dirty work JOHN ROOTH

4 x 4 Australia - - Contents -

WHOA, by now you’re start­ing to won­der if old Milo will ever come back to­gether, right? Oh, you’re not, you’re too busy out ex­plor­ing. Well I guess that’s half of Milo’s prob­lem, too – she’s done so much ex­plor­ing in out-of-the­way places, she’s in dan­ger of fall­ing to bits be­cause of it.

Take that time in the Gulf when Glen, Kenno and I were cut­ting a new track through the scrub at Lorella Springs. We hit the beach, noted no move­ment in the tide and fig­ured it was safe to go fish­ing. Then the tide whis­tled in about a me­tre in less than an hour and sud­denly the once-safe beach turned into a night­mare of un­der­mined sand. If we hadn’t been car­ry­ing a dozen Max­trax be­tween us and been able to build a road to harder sand, we’d have been stuck for good.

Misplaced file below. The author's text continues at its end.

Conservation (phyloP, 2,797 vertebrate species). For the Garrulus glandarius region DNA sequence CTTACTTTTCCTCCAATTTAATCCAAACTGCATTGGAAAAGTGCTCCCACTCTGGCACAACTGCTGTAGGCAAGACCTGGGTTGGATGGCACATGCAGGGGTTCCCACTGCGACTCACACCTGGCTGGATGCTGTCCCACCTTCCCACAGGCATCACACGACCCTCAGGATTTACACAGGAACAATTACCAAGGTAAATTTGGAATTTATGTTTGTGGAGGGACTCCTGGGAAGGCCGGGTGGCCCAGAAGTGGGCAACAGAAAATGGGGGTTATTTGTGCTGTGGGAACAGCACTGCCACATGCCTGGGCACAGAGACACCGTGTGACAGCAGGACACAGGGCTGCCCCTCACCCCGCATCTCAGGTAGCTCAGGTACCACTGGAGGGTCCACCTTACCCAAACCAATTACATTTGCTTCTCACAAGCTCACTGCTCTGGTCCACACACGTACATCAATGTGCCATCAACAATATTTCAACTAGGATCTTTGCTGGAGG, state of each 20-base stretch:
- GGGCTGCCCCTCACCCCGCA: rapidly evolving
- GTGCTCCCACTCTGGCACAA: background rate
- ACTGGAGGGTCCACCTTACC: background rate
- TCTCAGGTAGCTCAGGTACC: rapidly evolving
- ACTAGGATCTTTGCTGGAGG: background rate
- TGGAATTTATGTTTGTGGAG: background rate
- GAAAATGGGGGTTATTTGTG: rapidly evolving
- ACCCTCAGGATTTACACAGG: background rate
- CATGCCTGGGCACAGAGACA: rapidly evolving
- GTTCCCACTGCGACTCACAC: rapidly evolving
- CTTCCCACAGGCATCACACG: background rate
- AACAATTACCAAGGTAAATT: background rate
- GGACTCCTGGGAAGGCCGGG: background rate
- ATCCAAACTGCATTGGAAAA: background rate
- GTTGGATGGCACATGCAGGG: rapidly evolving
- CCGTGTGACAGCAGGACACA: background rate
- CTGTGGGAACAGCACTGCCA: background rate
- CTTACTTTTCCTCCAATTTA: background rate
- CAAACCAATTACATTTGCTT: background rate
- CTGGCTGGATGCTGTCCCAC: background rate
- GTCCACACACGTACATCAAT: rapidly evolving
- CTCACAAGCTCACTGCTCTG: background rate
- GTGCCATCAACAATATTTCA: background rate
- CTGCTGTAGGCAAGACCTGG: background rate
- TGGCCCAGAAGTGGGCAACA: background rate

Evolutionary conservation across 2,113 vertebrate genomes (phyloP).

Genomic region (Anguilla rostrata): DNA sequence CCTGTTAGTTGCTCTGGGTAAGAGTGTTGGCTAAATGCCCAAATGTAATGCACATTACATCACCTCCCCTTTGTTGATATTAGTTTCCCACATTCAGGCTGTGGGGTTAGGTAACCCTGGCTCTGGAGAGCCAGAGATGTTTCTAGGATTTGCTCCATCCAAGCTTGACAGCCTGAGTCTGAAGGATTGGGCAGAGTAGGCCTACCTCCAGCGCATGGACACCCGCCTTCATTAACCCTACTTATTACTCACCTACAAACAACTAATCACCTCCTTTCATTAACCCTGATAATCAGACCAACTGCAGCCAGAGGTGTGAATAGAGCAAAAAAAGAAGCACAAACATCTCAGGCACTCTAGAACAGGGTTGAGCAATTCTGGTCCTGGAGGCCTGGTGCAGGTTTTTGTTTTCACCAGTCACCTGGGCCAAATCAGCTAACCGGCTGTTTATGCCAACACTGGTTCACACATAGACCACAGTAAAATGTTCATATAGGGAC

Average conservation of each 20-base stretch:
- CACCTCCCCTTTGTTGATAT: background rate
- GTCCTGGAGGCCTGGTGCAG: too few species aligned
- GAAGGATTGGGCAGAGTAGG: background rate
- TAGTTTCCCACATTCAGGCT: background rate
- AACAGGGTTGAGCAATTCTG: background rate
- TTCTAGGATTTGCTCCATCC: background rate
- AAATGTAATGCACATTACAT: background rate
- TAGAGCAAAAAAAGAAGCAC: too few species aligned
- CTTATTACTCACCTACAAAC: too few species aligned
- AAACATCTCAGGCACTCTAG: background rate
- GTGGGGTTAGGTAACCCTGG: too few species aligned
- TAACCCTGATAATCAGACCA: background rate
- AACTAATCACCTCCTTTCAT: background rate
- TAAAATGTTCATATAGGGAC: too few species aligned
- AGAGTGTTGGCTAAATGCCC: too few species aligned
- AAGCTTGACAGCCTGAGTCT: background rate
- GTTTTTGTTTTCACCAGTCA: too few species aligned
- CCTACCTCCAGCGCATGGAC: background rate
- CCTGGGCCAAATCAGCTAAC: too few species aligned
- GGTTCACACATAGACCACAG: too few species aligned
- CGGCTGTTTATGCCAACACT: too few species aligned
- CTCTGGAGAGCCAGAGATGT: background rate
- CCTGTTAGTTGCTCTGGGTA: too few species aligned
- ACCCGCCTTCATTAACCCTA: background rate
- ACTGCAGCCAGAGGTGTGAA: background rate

Noth­ing like a bit of ad­ven­ture, eh? How­ever, sand and salt takes its toll on an old truck, and ev­ery­thing I’ve looked at lately has taken me an­other level down in the re­pair stakes – what should have been a quick paint and lube has turned into a marathon of weld­ing and patch­ing. Good thing a bloke’s got a mo­tor­bike to ride to and from the wreck­ing yard.

But the truth is I’ve been miss­ing my old girl so badly I had to hook in and get her fin­ished. It is one thing to do the fam­ily hol­i­days in the mus­tard truck, but quite an­other to get old Milo out there shift­ing dirt.

I say that be­cause that’s how I think of this truck: more of an earth-mov­ing ma­chine than a ve­hi­cle. In many ways that’s the truth of it, too, be­cause the 13BT mo­tor is an in­dus­trial diesel sourced from a dump truck and the low-range Gear­mas­ter trans­fer case and Elock­ers mean you can pud­dle around at tracked ve­hi­cle speeds when things get tough. It’s also